Ballarat businesses are lamenting the parking loss from big developments under way, but hoping more workers will mean more business in years to come.
Perhaps more than any other business, Campana's Stockade Cellars and Deli on the corner of Mair and Armstrong streets will have a direct line of sight to the GovHub monolith being built behind Civic Hall.
The parking squeeze is already being felt by co-owner Tony Campana. Parking meters in the centre median of Mair Street were removed suddenly before Christmas, and many are being occupied by CBD workers for a full day he says, which is “not good for business”.
“We’re gonna feel the pain before the gain,” Mr Campana said. “If drivers are moving from A to B, they might just avoid the area all together.”
“It will be interesting to see the traffic flow now to the cafes at night, because it’s already very hard to park here.”
Car parking is less of a concern for The Pub With Two Names, as they consider how they might capitalise on an influx of public servants just across the road.
“We do takeaway coffee now, so we’re hoping from 2021, we’ll open up for breakfast and people will want to come here before they go to work,” assistant manager Jessica Gladman said.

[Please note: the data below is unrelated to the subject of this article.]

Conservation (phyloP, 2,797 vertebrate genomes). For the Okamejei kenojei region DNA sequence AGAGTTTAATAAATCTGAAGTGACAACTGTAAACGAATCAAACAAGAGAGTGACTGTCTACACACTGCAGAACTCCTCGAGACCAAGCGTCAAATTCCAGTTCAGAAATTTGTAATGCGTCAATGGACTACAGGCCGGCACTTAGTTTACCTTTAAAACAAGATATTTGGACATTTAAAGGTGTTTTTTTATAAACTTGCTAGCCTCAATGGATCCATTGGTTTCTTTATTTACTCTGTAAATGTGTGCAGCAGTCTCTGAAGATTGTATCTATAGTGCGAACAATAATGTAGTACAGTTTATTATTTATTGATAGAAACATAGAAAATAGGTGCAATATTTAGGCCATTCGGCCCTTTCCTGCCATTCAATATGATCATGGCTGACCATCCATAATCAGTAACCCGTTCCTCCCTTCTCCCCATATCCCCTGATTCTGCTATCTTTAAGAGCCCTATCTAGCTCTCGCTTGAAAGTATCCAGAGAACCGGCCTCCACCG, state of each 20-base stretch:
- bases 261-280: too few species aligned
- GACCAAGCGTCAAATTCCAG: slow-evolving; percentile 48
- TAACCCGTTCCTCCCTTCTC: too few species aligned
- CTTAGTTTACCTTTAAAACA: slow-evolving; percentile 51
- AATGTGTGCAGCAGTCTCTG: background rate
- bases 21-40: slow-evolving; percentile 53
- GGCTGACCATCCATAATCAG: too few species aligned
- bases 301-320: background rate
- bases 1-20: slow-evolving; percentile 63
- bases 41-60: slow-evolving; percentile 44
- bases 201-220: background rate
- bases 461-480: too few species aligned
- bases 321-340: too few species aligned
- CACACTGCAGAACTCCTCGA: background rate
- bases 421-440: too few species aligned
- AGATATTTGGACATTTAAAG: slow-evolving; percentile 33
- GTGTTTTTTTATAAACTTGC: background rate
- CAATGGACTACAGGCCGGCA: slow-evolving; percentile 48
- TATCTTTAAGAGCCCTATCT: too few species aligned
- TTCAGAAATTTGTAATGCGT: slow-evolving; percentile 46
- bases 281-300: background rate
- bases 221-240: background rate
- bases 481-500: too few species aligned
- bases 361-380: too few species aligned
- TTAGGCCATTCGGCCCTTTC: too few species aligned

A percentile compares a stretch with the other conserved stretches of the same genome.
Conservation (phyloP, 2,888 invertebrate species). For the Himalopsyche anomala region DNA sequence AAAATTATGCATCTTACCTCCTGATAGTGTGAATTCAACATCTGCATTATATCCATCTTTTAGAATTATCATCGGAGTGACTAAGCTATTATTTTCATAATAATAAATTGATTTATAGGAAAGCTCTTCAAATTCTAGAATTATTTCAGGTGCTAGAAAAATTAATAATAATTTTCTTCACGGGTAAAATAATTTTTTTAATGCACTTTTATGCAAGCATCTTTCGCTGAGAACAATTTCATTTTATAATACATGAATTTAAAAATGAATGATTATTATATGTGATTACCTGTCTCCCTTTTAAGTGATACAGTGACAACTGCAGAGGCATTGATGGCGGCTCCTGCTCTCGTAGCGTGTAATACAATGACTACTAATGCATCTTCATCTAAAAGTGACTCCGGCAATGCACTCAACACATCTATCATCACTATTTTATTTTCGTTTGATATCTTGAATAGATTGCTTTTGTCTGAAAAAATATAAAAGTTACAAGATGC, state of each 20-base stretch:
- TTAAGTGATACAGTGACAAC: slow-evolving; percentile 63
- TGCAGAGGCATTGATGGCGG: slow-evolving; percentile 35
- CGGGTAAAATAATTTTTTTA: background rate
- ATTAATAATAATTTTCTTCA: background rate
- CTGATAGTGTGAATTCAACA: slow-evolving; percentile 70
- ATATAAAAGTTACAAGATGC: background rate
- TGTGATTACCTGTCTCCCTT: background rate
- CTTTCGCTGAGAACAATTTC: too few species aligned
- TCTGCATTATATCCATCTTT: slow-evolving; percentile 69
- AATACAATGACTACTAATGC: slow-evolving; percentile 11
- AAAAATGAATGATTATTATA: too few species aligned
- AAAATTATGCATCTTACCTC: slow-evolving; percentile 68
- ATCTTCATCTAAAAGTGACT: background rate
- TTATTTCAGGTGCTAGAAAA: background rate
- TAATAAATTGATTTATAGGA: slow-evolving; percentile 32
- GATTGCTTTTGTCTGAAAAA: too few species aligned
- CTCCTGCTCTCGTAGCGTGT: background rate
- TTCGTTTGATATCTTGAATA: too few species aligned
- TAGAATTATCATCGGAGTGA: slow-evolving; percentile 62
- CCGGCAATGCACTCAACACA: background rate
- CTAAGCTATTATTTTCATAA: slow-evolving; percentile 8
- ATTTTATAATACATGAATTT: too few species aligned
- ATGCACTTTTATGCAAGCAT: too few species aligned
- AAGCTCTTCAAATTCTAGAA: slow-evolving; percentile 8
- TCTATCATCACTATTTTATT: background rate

“At the moment, we get people coming in with clients and buying bottles of wine, sitting for hours at a time … we really can’t wait for a bit more of a flow of people to come through.”
With the GovHub, that whole precinct up around Armstrong Street and Mair Street is really becoming a focal point for people wanting to get into those areas.Ray White Ballarat's Trevor Booth
Mr Campana said they would be able to tell over the next few months what the construction is doing to business, but with 1000 public servants in GovHub, “even if you get 10 or 20 per cent coming out for lunch, I guess it’s got to be a positive thing”.
One sector looking to capitalise on the extra feet on the street is Ballarat’s realtors. Ray White’s Trevor Booth told The Courier this week that the commercial market in the CBD was “encouraging” due to the wide range of major developments.
“When you compare the CBD to areas like Stockland or Delacombe Town Centre, you find they’re now becoming two different types of commercial markets,” he said.“The CBD is becoming more of a foodie-cum-allied health-cum-business service centre.”